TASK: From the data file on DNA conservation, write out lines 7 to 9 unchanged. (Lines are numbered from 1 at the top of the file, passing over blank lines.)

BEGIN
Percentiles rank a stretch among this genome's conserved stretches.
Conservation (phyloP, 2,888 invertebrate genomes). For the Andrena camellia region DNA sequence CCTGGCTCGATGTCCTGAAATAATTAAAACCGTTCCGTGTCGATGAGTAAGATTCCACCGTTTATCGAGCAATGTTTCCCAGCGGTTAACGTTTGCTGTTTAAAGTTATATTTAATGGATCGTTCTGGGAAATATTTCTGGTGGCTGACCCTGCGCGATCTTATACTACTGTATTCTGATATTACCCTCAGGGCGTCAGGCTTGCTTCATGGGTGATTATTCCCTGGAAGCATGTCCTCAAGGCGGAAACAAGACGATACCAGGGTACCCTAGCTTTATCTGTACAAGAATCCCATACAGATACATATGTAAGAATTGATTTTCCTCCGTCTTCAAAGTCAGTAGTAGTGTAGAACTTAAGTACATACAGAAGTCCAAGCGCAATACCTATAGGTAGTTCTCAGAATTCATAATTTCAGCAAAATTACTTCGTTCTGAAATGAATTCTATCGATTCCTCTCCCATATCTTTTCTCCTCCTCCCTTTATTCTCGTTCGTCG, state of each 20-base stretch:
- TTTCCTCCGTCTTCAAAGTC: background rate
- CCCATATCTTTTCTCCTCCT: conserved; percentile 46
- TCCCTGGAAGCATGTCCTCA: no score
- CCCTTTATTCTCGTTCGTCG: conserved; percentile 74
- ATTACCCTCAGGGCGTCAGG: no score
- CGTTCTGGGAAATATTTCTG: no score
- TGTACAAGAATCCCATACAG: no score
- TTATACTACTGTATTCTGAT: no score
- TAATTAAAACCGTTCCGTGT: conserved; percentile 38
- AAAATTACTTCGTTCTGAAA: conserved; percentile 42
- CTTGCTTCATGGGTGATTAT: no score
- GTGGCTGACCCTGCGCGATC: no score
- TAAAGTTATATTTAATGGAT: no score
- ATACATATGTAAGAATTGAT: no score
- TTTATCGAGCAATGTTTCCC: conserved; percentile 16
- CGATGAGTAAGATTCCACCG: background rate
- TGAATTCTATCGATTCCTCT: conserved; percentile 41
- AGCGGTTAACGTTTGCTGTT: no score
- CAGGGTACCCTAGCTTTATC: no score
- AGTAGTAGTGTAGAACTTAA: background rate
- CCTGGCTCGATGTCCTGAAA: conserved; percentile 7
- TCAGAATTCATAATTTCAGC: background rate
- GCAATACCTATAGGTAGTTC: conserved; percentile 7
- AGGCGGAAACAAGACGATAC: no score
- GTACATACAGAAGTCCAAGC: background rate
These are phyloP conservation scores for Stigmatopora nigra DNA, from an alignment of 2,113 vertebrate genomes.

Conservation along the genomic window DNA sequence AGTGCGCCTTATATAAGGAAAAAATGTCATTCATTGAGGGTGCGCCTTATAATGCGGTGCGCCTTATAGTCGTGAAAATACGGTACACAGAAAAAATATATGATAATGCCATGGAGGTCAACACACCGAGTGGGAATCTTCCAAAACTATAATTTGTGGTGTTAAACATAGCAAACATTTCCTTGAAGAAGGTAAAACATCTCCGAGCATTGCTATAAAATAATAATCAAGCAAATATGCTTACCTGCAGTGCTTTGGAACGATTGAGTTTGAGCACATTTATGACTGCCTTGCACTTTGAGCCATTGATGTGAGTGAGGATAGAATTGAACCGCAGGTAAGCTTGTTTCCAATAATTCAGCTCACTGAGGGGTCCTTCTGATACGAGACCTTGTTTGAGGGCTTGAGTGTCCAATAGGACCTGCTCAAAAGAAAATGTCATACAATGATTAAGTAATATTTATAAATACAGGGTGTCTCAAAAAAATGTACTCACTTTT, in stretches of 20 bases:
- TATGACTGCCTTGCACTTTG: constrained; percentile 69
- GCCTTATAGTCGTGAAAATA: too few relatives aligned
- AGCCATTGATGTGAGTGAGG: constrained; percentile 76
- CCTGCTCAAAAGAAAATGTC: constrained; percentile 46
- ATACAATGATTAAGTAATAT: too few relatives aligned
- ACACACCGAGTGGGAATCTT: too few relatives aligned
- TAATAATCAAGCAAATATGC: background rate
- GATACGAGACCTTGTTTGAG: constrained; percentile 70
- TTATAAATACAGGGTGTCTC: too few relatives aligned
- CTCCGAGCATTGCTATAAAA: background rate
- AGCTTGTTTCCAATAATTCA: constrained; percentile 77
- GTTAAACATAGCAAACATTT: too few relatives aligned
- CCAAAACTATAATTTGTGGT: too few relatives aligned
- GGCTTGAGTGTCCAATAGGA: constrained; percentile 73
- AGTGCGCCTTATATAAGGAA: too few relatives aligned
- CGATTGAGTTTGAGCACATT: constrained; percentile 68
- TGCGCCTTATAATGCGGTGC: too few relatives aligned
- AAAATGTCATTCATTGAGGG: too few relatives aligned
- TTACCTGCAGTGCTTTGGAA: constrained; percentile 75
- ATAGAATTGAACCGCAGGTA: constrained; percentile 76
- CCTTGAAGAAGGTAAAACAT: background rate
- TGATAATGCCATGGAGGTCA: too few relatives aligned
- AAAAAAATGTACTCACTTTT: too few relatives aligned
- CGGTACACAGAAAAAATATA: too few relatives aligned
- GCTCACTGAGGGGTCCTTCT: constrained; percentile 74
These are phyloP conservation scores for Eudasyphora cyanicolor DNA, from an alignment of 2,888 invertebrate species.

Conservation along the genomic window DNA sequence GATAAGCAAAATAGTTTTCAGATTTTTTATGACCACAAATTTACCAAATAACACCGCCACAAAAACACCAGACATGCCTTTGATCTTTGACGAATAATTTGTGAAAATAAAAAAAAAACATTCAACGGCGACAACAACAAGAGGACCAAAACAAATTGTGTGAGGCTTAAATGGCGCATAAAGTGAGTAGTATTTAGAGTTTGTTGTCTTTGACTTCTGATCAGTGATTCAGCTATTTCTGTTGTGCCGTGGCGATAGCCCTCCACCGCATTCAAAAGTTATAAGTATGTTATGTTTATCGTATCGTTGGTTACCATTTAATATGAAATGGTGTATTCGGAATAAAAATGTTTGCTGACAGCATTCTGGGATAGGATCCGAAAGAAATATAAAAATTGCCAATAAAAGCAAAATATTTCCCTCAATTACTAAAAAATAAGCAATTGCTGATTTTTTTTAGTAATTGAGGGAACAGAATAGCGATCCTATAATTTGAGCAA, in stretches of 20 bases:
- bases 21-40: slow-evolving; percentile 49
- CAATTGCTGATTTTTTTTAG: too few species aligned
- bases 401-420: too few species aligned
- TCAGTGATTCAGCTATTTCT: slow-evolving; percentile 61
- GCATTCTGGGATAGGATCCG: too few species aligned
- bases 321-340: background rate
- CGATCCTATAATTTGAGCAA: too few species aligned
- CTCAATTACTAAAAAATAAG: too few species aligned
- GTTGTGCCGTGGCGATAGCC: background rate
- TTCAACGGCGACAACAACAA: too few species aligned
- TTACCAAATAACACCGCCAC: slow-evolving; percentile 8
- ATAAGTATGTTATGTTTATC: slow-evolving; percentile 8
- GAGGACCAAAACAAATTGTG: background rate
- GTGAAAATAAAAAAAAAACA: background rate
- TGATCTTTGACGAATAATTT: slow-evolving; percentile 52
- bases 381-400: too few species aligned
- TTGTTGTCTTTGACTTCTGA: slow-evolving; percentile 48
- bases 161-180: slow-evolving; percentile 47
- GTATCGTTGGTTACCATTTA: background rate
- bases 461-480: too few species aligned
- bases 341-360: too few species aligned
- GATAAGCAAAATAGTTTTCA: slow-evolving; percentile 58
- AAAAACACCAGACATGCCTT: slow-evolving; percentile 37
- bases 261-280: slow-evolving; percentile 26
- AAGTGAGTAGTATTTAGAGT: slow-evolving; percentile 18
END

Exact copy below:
- ATTACCCTCAGGGCGTCAGG: no score
- CGTTCTGGGAAATATTTCTG: no score
- TGTACAAGAATCCCATACAG: no score